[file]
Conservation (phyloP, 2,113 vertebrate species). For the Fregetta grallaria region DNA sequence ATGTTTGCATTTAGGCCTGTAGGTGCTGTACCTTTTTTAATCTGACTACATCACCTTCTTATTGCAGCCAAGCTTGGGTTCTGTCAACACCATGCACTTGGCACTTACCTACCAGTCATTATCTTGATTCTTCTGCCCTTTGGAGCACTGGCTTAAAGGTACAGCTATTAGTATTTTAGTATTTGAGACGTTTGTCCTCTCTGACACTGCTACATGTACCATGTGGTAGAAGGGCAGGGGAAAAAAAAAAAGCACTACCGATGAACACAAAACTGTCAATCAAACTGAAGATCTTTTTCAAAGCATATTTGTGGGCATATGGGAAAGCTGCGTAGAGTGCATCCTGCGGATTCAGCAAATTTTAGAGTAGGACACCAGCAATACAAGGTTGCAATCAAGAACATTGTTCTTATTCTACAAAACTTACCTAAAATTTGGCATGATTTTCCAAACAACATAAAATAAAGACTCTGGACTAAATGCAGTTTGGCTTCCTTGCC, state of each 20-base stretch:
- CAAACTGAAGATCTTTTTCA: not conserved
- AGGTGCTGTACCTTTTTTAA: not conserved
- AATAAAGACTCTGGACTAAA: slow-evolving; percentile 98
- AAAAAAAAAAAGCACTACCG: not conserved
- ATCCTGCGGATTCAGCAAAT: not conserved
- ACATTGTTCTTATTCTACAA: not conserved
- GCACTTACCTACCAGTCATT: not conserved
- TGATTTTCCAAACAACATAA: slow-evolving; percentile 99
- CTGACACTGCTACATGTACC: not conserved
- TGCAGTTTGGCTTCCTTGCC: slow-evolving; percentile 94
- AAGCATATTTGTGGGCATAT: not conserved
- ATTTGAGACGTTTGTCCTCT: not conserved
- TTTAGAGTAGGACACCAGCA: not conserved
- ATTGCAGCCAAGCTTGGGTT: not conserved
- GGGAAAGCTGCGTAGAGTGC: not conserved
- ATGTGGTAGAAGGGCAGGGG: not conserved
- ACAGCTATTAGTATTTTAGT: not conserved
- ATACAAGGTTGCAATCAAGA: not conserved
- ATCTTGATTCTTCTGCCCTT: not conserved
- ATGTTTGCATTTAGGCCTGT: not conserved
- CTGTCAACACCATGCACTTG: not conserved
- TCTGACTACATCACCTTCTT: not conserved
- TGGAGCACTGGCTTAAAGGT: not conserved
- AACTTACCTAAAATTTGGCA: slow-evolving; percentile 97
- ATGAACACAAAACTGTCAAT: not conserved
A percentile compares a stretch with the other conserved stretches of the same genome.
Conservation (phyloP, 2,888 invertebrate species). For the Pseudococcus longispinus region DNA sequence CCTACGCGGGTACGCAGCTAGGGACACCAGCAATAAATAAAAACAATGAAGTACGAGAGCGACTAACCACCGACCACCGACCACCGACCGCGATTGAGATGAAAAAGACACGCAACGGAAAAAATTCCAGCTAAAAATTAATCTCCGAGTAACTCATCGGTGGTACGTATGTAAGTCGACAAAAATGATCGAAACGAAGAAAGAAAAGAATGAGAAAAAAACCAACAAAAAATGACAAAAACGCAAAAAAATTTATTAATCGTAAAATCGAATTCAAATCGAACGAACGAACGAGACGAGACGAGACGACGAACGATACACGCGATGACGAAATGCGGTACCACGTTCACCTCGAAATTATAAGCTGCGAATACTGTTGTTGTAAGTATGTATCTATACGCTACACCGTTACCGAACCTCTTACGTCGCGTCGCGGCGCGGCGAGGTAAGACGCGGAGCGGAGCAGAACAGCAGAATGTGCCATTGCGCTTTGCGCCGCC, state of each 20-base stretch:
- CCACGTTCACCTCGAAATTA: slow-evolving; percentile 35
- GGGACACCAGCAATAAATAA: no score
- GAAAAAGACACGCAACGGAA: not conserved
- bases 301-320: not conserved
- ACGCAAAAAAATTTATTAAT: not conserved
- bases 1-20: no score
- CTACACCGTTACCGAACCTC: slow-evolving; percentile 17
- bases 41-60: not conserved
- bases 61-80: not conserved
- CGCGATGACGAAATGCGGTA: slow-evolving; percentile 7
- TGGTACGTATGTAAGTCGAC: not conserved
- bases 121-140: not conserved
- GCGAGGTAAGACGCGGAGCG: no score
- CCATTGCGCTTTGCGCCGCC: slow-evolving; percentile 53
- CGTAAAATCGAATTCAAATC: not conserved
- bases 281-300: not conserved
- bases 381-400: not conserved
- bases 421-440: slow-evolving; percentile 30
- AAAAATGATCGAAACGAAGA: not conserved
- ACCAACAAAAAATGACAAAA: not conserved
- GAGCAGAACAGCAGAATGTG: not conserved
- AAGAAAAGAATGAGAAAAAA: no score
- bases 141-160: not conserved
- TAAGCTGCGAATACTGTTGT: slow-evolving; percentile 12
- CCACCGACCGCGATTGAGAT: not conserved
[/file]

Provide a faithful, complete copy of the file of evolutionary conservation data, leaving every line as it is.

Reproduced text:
Conservation (phyloP, 2,113 vertebrate species). For the Fregetta grallaria region DNA sequence ATGTTTGCATTTAGGCCTGTAGGTGCTGTACCTTTTTTAATCTGACTACATCACCTTCTTATTGCAGCCAAGCTTGGGTTCTGTCAACACCATGCACTTGGCACTTACCTACCAGTCATTATCTTGATTCTTCTGCCCTTTGGAGCACTGGCTTAAAGGTACAGCTATTAGTATTTTAGTATTTGAGACGTTTGTCCTCTCTGACACTGCTACATGTACCATGTGGTAGAAGGGCAGGGGAAAAAAAAAAAGCACTACCGATGAACACAAAACTGTCAATCAAACTGAAGATCTTTTTCAAAGCATATTTGTGGGCATATGGGAAAGCTGCGTAGAGTGCATCCTGCGGATTCAGCAAATTTTAGAGTAGGACACCAGCAATACAAGGTTGCAATCAAGAACATTGTTCTTATTCTACAAAACTTACCTAAAATTTGGCATGATTTTCCAAACAACATAAAATAAAGACTCTGGACTAAATGCAGTTTGGCTTCCTTGCC, state of each 20-base stretch:
- CAAACTGAAGATCTTTTTCA: not conserved
- AGGTGCTGTACCTTTTTTAA: not conserved
- AATAAAGACTCTGGACTAAA: slow-evolving; percentile 98
- AAAAAAAAAAAGCACTACCG: not conserved
- ATCCTGCGGATTCAGCAAAT: not conserved
- ACATTGTTCTTATTCTACAA: not conserved
- GCACTTACCTACCAGTCATT: not conserved
- TGATTTTCCAAACAACATAA: slow-evolving; percentile 99
- CTGACACTGCTACATGTACC: not conserved
- TGCAGTTTGGCTTCCTTGCC: slow-evolving; percentile 94
- AAGCATATTTGTGGGCATAT: not conserved
- ATTTGAGACGTTTGTCCTCT: not conserved
- TTTAGAGTAGGACACCAGCA: not conserved
- ATTGCAGCCAAGCTTGGGTT: not conserved
- GGGAAAGCTGCGTAGAGTGC: not conserved
- ATGTGGTAGAAGGGCAGGGG: not conserved
- ACAGCTATTAGTATTTTAGT: not conserved
- ATACAAGGTTGCAATCAAGA: not conserved
- ATCTTGATTCTTCTGCCCTT: not conserved
- ATGTTTGCATTTAGGCCTGT: not conserved
- CTGTCAACACCATGCACTTG: not conserved
- TCTGACTACATCACCTTCTT: not conserved
- TGGAGCACTGGCTTAAAGGT: not conserved
- AACTTACCTAAAATTTGGCA: slow-evolving; percentile 97
- ATGAACACAAAACTGTCAAT: not conserved
A percentile compares a stretch with the other conserved stretches of the same genome.
Conservation (phyloP, 2,888 invertebrate species). For the Pseudococcus longispinus region DNA sequence CCTACGCGGGTACGCAGCTAGGGACACCAGCAATAAATAAAAACAATGAAGTACGAGAGCGACTAACCACCGACCACCGACCACCGACCGCGATTGAGATGAAAAAGACACGCAACGGAAAAAATTCCAGCTAAAAATTAATCTCCGAGTAACTCATCGGTGGTACGTATGTAAGTCGACAAAAATGATCGAAACGAAGAAAGAAAAGAATGAGAAAAAAACCAACAAAAAATGACAAAAACGCAAAAAAATTTATTAATCGTAAAATCGAATTCAAATCGAACGAACGAACGAGACGAGACGAGACGACGAACGATACACGCGATGACGAAATGCGGTACCACGTTCACCTCGAAATTATAAGCTGCGAATACTGTTGTTGTAAGTATGTATCTATACGCTACACCGTTACCGAACCTCTTACGTCGCGTCGCGGCGCGGCGAGGTAAGACGCGGAGCGGAGCAGAACAGCAGAATGTGCCATTGCGCTTTGCGCCGCC, state of each 20-base stretch:
- CCACGTTCACCTCGAAATTA: slow-evolving; percentile 35
- GGGACACCAGCAATAAATAA: no score
- GAAAAAGACACGCAACGGAA: not conserved
- bases 301-320: not conserved
- ACGCAAAAAAATTTATTAAT: not conserved
- bases 1-20: no score
- CTACACCGTTACCGAACCTC: slow-evolving; percentile 17
- bases 41-60: not conserved
- bases 61-80: not conserved
- CGCGATGACGAAATGCGGTA: slow-evolving; percentile 7
- TGGTACGTATGTAAGTCGAC: not conserved
- bases 121-140: not conserved
- GCGAGGTAAGACGCGGAGCG: no score
- CCATTGCGCTTTGCGCCGCC: slow-evolving; percentile 53
- CGTAAAATCGAATTCAAATC: not conserved
- bases 281-300: not conserved
- bases 381-400: not conserved
- bases 421-440: slow-evolving; percentile 30
- AAAAATGATCGAAACGAAGA: not conserved
- ACCAACAAAAAATGACAAAA: not conserved
- GAGCAGAACAGCAGAATGTG: not conserved
- AAGAAAAGAATGAGAAAAAA: no score
- bases 141-160: not conserved
- TAAGCTGCGAATACTGTTGT: slow-evolving; percentile 12
- CCACCGACCGCGATTGAGAT: not conserved